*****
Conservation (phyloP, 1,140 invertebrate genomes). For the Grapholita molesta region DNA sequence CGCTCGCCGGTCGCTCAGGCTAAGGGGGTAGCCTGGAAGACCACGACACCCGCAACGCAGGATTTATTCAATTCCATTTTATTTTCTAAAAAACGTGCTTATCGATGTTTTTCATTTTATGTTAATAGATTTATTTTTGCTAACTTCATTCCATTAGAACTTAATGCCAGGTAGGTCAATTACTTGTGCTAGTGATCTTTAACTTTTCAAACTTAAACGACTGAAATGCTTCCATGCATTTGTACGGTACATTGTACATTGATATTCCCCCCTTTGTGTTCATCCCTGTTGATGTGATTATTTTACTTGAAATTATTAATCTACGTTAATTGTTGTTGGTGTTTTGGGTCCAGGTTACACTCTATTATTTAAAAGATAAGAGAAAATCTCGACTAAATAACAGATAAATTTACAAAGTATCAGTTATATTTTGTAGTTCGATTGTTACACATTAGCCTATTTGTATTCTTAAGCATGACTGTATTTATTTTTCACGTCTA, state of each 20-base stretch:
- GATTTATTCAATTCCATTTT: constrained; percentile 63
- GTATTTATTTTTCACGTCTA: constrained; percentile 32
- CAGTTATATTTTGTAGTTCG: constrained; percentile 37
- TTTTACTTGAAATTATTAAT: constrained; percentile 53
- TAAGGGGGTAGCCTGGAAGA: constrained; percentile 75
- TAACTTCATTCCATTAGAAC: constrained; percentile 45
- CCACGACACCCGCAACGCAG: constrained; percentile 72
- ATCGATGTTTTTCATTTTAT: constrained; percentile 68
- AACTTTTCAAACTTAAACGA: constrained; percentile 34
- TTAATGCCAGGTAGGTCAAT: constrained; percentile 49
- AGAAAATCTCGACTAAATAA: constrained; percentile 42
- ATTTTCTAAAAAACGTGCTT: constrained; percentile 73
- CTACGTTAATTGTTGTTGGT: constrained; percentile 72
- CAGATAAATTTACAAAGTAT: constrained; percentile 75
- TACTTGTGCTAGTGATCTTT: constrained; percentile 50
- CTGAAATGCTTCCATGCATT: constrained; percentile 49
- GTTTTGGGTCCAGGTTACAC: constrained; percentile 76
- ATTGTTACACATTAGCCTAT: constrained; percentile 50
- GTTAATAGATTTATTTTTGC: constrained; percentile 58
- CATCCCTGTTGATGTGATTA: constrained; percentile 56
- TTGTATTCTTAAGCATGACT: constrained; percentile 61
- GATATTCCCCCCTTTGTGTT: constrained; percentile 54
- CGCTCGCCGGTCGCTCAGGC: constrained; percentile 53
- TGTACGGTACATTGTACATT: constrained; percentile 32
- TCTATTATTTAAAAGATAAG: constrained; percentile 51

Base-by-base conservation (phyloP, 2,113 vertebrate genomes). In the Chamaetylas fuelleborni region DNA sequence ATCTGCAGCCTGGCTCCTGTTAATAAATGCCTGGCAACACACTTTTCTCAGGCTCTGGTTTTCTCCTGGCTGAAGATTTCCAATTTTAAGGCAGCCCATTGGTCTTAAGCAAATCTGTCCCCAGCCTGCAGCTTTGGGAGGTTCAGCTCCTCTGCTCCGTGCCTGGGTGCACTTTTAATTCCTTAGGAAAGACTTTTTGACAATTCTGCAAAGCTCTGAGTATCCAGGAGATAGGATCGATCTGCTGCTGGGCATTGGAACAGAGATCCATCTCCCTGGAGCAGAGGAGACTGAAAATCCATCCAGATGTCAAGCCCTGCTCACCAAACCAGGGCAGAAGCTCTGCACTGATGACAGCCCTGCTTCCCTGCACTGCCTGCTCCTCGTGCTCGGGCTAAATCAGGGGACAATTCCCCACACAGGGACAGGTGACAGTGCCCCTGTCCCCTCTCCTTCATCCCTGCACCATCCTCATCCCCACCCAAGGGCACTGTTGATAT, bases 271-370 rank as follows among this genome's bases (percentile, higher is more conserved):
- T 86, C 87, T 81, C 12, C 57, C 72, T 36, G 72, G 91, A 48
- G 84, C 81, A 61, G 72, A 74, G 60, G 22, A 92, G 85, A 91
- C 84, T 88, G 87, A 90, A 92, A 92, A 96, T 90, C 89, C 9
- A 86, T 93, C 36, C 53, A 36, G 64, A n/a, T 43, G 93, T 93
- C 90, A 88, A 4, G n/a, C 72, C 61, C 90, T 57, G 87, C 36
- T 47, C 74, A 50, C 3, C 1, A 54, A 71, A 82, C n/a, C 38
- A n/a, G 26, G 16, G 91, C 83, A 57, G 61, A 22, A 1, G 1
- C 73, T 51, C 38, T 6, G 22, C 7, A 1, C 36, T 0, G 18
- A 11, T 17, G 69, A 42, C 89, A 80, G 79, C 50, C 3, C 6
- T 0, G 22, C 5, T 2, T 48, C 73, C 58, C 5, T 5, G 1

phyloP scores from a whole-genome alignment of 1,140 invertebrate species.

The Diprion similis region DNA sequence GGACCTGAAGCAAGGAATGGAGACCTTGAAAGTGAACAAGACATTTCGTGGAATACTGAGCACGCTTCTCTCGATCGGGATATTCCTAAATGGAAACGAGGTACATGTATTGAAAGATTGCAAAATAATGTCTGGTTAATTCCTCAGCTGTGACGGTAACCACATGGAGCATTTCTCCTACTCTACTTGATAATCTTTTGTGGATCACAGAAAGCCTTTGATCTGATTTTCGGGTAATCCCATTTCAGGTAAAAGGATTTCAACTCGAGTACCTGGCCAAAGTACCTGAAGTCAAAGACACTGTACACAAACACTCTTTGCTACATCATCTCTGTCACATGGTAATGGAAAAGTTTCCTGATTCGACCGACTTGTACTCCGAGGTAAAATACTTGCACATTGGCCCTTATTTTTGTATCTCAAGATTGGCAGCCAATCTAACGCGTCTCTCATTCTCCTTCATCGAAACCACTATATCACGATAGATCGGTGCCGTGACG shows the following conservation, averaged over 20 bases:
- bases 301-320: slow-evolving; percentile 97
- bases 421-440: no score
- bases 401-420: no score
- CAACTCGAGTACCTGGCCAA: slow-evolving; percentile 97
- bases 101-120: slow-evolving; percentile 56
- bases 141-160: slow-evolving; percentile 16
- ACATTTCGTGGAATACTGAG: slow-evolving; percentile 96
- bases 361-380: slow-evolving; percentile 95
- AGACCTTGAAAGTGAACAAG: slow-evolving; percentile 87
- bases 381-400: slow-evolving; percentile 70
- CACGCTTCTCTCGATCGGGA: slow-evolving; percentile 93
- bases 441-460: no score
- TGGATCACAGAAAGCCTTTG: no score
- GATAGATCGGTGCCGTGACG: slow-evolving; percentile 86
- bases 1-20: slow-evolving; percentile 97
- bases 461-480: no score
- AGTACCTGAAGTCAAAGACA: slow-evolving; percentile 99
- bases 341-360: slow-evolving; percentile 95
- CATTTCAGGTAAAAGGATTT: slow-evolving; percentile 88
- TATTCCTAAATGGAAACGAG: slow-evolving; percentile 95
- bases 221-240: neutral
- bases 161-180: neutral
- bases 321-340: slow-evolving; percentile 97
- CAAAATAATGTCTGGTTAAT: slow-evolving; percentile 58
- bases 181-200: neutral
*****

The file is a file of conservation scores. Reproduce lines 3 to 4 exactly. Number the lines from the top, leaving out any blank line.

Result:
- GTATTTATTTTTCACGTCTA: constrained; percentile 32
- CAGTTATATTTTGTAGTTCG: constrained; percentile 37